"Vaisampayana continued, 'And hearing this, Salya said, 'Be it so! What else is to be done?' And the son of Gandhari repeated again and again, 'It is done.' And Salya said, 'O Duryodhana, O best of men, go to thy own city. I shall proceed to pay a visit to Yudhishthira, the subduer of foes. O king, I shall speedily come back, O ruler of men. That best of men, Pandu's son Yudhishthira, must, by all means, be visited by me.' And bearing this Duryodhana said, 'O king, O ruler of the earth, having seen the Pandava, come speedily back. I depend entirely upon thee, O king of kings. Remember the boon that thou hast granted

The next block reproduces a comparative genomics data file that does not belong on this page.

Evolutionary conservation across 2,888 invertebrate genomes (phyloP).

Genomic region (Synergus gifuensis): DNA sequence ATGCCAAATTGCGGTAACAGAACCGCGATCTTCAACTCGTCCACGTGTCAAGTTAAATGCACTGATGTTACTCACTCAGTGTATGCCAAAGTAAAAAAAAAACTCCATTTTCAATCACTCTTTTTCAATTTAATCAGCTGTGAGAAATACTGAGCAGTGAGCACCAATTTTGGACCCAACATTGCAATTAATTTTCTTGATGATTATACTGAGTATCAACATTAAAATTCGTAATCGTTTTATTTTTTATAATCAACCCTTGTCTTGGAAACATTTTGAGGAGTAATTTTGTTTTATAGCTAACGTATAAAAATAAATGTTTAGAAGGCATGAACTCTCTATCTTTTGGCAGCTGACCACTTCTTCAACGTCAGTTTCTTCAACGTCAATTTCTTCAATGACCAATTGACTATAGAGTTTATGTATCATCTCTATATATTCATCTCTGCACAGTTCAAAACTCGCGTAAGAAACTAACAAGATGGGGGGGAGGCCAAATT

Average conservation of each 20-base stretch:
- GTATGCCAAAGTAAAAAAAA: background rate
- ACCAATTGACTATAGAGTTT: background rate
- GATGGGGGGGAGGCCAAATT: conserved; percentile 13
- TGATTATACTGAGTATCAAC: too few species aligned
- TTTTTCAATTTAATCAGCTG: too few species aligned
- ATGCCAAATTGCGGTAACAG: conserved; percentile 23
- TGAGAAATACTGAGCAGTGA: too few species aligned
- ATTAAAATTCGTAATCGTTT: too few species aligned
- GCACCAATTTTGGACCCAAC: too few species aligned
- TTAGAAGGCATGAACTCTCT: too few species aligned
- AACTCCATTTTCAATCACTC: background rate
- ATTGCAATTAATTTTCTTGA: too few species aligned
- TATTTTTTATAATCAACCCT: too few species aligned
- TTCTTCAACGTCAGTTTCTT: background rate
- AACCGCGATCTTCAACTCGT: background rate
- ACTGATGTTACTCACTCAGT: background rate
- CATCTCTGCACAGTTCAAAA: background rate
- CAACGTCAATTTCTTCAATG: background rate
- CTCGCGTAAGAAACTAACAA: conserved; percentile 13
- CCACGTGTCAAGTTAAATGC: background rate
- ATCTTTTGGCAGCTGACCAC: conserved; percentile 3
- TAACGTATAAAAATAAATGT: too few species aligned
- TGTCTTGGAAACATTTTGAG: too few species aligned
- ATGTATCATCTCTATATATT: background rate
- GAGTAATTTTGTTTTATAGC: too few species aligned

me.' And Salya answered, 'Good betide thee! I shall come speedily back. Repair to thy own city, O protector of men.' And then those two kings Salya and Duryodhana embraced each other. And having thus greeted Salya, Duryodhana came back to his own city. And Salya went to inform the sons of Kunti of that proceeding of his. And having reached Upaplavya, and entered the encampment, Salya saw there all the sons of Panda. And the mighty-armed Salya having met the sons of Panda, accepted as usual water for washing his feet, and the customary gifts of honour including a cow. And the king of the Madras, that slayer of foes, first asked them how they were, and then with great delight embraced Yudhishthira, and Bhima, and Arjuna, and the sons of his sister the two twin-brothers. And when all had sat down, Salya spoke to Yudhishthira, the son of Kunti, saying, 'O tiger among kings, O thou delighter of the race of Kuru, is it all well with thee? O best of victors, how fortunately hast thou spent the term of thy residence in the wilderness, O king, O lord of monarchs, it was an exceedingly hard task that thou hast performed by dwelling in the wilderness together with thy brothers and this noble lady here. And awfully difficult task again was that sojourn of thine,--the period of concealment,--which task also thou hast performed, O descendant of Bharata; for one pulled down from a throne it is nothing but hardship that awaits him. O king, where is there any happiness for him! O afflicter of thy foes, in compensation for all this vast misery wrought by Dhritarashtra's son, thou wilt attain to proportional happiness after having killed thy foes, O great king, O lord of men, the ways of the world are known to thee. Therefore, O my son, thou art never guided by avarice in any of thy dealings. O descendant of Bharata, do thou treat on the foot-prints of ancient saintly kings. My son, Yudhishthira, be steady in the path of liberality, and self-abnegation, and truth. And, O royal Yudhishthira, mercy and self control, and truth and universal sympathy, and everything wonderful in this world, are to be found in thee. Thou art mild, munificent, religious, and liberal, and thou regardest virtue as the highest good. O king, many are the rules of virtue that prevail amongst men, and all those are known to thee. O my son, O afflicter of foes, thou knowest in fact everything relating to this world. O king, O best of Bharata's race, how lucky it is that thou hast come out of this difficulty of thine. How lucky, O king, O foremost of monarchs, O lord, it is that I see thee, so virtuous a soul, a treasure-house of righteousness, freed with thy followers from this.'